And now it’s time to go back to the UK and home to Scotland where we must make some decisions about our future, particularly where we’ll buy a house. We have no idea what the next step is, so we can only wait and see.
This seems like a good time to talk about the impact these long trips have had on our lives.
In the last two years, we have been travelling in the motorhome for 17 months and lived in our house for 7 months. By the time we sold our house last September, we knew it was time to let it go and rethink our need for space. The place was just too big for us. We didn’t initially plan to be away for such a big chunk of time yet we were delighted to be able to let life unfold as we went on our way, exploring and seeing what was around the next corner. What we didn’t expect was the absolute delight of living simply, spending days just walking about, chatting with people, looking at beautiful countryside or across rivers and oceans and then choosing what to have for dinner. Life has been simple in more ways than the obvious. Sometimes we’ve been frustrated by living in a small space and felt at the mercy of the weather. Wet days in a motorhome with two small dogs can be a bit depressing. Sometimes we’ve really missed sleeping in a big bed with a proper flushing toilet and a shower that you can stand under as long as you like, just a few steps away. Often we’ve felt homesick for the people we left behind and wished we could just pop home to see them.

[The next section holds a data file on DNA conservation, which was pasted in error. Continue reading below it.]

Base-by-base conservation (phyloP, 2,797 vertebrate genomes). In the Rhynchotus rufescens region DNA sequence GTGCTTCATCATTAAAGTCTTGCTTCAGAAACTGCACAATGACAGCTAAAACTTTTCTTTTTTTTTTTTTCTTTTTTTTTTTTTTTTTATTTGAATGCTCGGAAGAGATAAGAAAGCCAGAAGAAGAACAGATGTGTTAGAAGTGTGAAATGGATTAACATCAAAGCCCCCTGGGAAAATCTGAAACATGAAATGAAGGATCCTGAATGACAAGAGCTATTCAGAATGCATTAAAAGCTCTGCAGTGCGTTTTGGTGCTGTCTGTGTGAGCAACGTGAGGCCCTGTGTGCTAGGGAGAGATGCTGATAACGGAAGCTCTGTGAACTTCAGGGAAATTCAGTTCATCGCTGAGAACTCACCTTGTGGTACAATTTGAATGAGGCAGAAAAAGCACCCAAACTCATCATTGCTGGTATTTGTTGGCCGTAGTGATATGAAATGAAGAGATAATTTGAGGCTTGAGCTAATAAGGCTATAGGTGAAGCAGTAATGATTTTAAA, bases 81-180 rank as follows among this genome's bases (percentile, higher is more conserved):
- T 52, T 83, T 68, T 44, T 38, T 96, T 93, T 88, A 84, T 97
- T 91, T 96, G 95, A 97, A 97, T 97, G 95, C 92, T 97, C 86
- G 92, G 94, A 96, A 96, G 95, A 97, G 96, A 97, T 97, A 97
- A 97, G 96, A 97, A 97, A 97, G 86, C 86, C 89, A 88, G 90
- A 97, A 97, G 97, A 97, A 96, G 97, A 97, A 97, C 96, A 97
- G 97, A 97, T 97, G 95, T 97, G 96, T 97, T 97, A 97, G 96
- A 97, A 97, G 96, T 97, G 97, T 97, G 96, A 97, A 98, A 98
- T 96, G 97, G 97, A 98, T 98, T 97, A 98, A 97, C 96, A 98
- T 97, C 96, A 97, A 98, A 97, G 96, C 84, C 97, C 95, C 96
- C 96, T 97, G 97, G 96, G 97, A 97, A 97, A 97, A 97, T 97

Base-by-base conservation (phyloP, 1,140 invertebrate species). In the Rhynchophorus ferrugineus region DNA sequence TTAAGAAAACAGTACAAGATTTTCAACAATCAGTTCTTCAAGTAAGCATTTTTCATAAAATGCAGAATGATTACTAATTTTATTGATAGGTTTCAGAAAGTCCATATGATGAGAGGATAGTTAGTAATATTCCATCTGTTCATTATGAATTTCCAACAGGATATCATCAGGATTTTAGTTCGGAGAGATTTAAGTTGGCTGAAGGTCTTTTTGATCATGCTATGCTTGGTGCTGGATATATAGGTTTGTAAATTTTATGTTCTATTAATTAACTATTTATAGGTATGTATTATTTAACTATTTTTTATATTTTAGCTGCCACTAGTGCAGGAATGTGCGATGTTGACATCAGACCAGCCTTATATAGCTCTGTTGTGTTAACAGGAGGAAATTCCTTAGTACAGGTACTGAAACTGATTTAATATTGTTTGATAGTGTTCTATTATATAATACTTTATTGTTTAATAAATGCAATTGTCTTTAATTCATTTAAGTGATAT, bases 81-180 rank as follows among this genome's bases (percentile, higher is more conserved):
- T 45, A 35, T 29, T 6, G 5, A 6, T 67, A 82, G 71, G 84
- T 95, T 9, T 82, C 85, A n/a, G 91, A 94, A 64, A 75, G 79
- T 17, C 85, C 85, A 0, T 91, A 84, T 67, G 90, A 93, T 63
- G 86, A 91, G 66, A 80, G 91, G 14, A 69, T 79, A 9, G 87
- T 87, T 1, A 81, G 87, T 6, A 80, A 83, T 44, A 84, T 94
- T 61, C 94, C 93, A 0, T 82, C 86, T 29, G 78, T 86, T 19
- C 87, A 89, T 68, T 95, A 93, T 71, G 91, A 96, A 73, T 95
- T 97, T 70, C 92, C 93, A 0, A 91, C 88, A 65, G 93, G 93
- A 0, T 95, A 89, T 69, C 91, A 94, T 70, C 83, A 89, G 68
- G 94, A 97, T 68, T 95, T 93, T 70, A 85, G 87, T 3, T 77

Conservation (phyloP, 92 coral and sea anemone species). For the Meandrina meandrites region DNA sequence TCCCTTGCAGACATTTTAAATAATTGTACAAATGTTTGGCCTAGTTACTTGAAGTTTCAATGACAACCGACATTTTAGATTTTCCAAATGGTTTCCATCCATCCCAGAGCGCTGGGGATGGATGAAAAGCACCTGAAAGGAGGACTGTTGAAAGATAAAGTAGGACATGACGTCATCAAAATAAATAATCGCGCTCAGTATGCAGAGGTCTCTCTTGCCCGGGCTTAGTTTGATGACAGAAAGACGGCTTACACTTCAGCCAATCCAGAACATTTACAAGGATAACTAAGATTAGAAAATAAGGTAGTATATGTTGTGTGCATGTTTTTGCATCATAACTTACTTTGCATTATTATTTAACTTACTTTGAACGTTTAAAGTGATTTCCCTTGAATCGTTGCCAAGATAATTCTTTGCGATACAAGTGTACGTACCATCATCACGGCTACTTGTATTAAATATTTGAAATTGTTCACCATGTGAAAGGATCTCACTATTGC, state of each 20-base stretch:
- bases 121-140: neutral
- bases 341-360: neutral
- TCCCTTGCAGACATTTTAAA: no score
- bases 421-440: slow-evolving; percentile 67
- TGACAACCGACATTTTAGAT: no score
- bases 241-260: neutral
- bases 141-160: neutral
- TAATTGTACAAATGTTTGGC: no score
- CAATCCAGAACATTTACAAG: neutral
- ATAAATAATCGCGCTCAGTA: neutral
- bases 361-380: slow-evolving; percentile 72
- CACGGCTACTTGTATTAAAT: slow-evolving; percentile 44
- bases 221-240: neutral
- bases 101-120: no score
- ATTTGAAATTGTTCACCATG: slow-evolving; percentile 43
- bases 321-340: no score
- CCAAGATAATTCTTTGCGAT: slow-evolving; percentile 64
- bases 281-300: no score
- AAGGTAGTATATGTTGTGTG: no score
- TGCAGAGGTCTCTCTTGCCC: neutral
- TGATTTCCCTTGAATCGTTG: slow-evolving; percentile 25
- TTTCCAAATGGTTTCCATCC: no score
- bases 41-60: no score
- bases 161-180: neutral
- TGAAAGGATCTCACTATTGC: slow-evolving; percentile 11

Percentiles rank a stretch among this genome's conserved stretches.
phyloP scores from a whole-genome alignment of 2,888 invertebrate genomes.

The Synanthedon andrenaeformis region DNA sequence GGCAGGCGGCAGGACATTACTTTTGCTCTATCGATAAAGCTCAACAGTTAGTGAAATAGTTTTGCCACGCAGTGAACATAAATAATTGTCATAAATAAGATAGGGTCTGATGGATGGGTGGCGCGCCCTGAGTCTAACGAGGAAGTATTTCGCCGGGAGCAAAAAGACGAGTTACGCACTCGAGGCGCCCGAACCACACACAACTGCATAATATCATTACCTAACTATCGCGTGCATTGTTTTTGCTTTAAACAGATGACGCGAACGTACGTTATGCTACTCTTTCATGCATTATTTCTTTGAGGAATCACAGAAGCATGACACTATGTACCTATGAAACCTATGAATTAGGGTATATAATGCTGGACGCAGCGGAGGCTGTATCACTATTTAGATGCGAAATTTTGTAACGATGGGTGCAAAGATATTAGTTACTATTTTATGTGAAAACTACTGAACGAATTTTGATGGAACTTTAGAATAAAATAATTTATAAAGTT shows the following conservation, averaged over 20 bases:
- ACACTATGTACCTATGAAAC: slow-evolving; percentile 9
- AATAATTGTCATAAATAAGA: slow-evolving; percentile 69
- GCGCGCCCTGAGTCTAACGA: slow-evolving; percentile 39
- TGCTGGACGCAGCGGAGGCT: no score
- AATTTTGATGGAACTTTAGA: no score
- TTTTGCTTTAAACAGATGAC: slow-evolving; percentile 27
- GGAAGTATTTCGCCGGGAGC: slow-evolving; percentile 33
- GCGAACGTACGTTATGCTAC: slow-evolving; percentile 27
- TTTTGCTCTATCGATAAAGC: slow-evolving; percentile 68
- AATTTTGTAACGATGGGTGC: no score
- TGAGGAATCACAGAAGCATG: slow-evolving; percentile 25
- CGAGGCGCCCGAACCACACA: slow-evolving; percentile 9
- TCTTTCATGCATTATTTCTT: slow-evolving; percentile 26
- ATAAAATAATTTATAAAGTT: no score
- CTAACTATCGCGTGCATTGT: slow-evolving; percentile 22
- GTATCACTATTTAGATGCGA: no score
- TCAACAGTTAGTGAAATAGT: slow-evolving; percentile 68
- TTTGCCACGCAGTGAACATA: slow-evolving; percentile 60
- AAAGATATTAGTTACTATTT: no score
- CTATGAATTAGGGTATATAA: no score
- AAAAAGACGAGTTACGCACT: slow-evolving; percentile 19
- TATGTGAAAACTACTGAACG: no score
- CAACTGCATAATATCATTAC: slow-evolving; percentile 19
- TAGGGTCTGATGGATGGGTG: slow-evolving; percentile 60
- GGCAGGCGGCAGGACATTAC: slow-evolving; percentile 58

The feeling that remains, now we’re coming to the end of this trip, is that doing this has changed us. We have been happy living simply, enjoying the simplest of pleasures such as buying local fresh food and wine, finding a little spot in the sun beside a river, a walk on the beach early in the morning and the knowledge that around the next corner there is another view and another possibility of learning something new or making new friends. Living like this brings you out more than life in a house. You walk over to the shared bins, or to get a watering can full of water and you meet someone else doing the same. Unless you’ve noticed the registration plate on their motorhome you have no idea what language they speak but you can usually find a way of making a connection. Sometimes the connections feel like they’ll last a lifetime. We’re changed by the experience and we’re not sure how we’ll fit back into life in a house. Of course, we’ll continue to travel but we don’t know if any of our trips will be this long again. Who knows? We certainly don’t. Watch this space …
Thank you to all the many people who have followed us on our travels. Without you, this blog would be just words and pictures on a screen – it’s knowing you are there that makes it all the more special.
Keep following us as we turn the next corner.